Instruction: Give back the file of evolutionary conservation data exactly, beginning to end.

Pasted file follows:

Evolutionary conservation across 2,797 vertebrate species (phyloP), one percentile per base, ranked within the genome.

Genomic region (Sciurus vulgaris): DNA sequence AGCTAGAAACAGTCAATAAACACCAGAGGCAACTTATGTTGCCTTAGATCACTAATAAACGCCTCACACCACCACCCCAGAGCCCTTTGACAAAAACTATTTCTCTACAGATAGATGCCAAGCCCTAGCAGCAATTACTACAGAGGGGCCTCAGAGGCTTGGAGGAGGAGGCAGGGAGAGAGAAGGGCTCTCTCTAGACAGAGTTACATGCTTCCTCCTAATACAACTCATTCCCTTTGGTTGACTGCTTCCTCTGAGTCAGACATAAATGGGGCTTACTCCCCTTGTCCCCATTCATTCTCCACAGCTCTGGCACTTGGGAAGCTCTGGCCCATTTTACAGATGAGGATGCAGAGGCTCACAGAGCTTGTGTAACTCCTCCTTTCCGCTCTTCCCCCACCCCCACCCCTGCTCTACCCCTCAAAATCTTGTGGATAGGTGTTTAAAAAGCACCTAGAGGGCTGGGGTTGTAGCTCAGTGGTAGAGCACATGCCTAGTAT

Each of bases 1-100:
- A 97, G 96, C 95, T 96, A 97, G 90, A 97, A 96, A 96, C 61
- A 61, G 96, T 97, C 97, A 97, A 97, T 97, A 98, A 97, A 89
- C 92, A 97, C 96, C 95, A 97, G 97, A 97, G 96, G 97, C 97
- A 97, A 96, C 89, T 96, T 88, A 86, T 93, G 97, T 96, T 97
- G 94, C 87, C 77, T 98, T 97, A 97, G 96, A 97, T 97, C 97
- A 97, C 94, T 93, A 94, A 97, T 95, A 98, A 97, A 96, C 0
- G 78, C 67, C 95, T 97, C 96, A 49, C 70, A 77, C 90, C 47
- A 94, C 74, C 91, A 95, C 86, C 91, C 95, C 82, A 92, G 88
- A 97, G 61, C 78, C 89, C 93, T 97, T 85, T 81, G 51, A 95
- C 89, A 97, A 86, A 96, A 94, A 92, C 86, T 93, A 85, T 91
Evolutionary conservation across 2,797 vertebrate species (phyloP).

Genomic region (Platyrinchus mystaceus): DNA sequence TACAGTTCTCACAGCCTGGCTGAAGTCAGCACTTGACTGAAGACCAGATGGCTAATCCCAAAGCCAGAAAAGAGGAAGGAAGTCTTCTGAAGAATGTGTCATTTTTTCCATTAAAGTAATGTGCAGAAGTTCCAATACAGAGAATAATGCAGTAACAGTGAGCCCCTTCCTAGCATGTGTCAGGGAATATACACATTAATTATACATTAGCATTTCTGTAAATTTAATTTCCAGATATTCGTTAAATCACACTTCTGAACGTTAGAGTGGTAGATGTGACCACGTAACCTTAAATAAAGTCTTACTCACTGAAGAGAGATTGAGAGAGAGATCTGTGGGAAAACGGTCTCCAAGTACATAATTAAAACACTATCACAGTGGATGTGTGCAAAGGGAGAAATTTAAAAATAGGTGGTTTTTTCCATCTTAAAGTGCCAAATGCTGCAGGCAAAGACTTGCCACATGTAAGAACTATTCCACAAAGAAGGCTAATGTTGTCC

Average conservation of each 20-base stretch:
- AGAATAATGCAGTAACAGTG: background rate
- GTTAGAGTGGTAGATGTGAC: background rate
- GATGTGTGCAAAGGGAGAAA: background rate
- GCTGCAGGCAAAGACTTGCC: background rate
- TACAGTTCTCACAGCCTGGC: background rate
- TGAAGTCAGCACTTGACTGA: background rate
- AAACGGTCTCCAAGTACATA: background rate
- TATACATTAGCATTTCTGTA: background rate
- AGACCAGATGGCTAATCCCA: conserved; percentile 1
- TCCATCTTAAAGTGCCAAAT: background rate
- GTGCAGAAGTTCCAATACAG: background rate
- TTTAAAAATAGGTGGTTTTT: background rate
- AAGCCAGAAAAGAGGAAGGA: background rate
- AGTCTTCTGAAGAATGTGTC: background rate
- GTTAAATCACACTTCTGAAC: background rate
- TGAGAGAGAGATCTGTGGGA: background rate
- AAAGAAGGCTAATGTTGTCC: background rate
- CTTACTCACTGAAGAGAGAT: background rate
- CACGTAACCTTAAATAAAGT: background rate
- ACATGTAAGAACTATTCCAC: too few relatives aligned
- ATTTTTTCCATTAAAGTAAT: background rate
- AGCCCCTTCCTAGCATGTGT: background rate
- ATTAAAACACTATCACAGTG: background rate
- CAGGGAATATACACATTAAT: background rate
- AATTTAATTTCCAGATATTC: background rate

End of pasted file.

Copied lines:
Evolutionary conservation across 2,797 vertebrate species (phyloP), one percentile per base, ranked within the genome.

Genomic region (Sciurus vulgaris): DNA sequence AGCTAGAAACAGTCAATAAACACCAGAGGCAACTTATGTTGCCTTAGATCACTAATAAACGCCTCACACCACCACCCCAGAGCCCTTTGACAAAAACTATTTCTCTACAGATAGATGCCAAGCCCTAGCAGCAATTACTACAGAGGGGCCTCAGAGGCTTGGAGGAGGAGGCAGGGAGAGAGAAGGGCTCTCTCTAGACAGAGTTACATGCTTCCTCCTAATACAACTCATTCCCTTTGGTTGACTGCTTCCTCTGAGTCAGACATAAATGGGGCTTACTCCCCTTGTCCCCATTCATTCTCCACAGCTCTGGCACTTGGGAAGCTCTGGCCCATTTTACAGATGAGGATGCAGAGGCTCACAGAGCTTGTGTAACTCCTCCTTTCCGCTCTTCCCCCACCCCCACCCCTGCTCTACCCCTCAAAATCTTGTGGATAGGTGTTTAAAAAGCACCTAGAGGGCTGGGGTTGTAGCTCAGTGGTAGAGCACATGCCTAGTAT

Each of bases 1-100:
- A 97, G 96, C 95, T 96, A 97, G 90, A 97, A 96, A 96, C 61
- A 61, G 96, T 97, C 97, A 97, A 97, T 97, A 98, A 97, A 89
- C 92, A 97, C 96, C 95, A 97, G 97, A 97, G 96, G 97, C 97
- A 97, A 96, C 89, T 96, T 88, A 86, T 93, G 97, T 96, T 97
- G 94, C 87, C 77, T 98, T 97, A 97, G 96, A 97, T 97, C 97
- A 97, C 94, T 93, A 94, A 97, T 95, A 98, A 97, A 96, C 0
- G 78, C 67, C 95, T 97, C 96, A 49, C 70, A 77, C 90, C 47
- A 94, C 74, C 91, A 95, C 86, C 91, C 95, C 82, A 92, G 88
- A 97, G 61, C 78, C 89, C 93, T 97, T 85, T 81, G 51, A 95
- C 89, A 97, A 86, A 96, A 94, A 92, C 86, T 93, A 85, T 91
Evolutionary conservation across 2,797 vertebrate species (phyloP).

Genomic region (Platyrinchus mystaceus): DNA sequence TACAGTTCTCACAGCCTGGCTGAAGTCAGCACTTGACTGAAGACCAGATGGCTAATCCCAAAGCCAGAAAAGAGGAAGGAAGTCTTCTGAAGAATGTGTCATTTTTTCCATTAAAGTAATGTGCAGAAGTTCCAATACAGAGAATAATGCAGTAACAGTGAGCCCCTTCCTAGCATGTGTCAGGGAATATACACATTAATTATACATTAGCATTTCTGTAAATTTAATTTCCAGATATTCGTTAAATCACACTTCTGAACGTTAGAGTGGTAGATGTGACCACGTAACCTTAAATAAAGTCTTACTCACTGAAGAGAGATTGAGAGAGAGATCTGTGGGAAAACGGTCTCCAAGTACATAATTAAAACACTATCACAGTGGATGTGTGCAAAGGGAGAAATTTAAAAATAGGTGGTTTTTTCCATCTTAAAGTGCCAAATGCTGCAGGCAAAGACTTGCCACATGTAAGAACTATTCCACAAAGAAGGCTAATGTTGTCC

Average conservation of each 20-base stretch:
- AGAATAATGCAGTAACAGTG: background rate
- GTTAGAGTGGTAGATGTGAC: background rate
- GATGTGTGCAAAGGGAGAAA: background rate
- GCTGCAGGCAAAGACTTGCC: background rate
- TACAGTTCTCACAGCCTGGC: background rate
- TGAAGTCAGCACTTGACTGA: background rate
- AAACGGTCTCCAAGTACATA: background rate
- TATACATTAGCATTTCTGTA: background rate
- AGACCAGATGGCTAATCCCA: conserved; percentile 1
- TCCATCTTAAAGTGCCAAAT: background rate
- GTGCAGAAGTTCCAATACAG: background rate
- TTTAAAAATAGGTGGTTTTT: background rate
- AAGCCAGAAAAGAGGAAGGA: background rate
- AGTCTTCTGAAGAATGTGTC: background rate
- GTTAAATCACACTTCTGAAC: background rate
- TGAGAGAGAGATCTGTGGGA: background rate
- AAAGAAGGCTAATGTTGTCC: background rate
- CTTACTCACTGAAGAGAGAT: background rate
- CACGTAACCTTAAATAAAGT: background rate
- ACATGTAAGAACTATTCCAC: too few relatives aligned
- ATTTTTTCCATTAAAGTAAT: background rate
- AGCCCCTTCCTAGCATGTGT: background rate
- ATTAAAACACTATCACAGTG: background rate
- CAGGGAATATACACATTAAT: background rate
- AATTTAATTTCCAGATATTC: background rate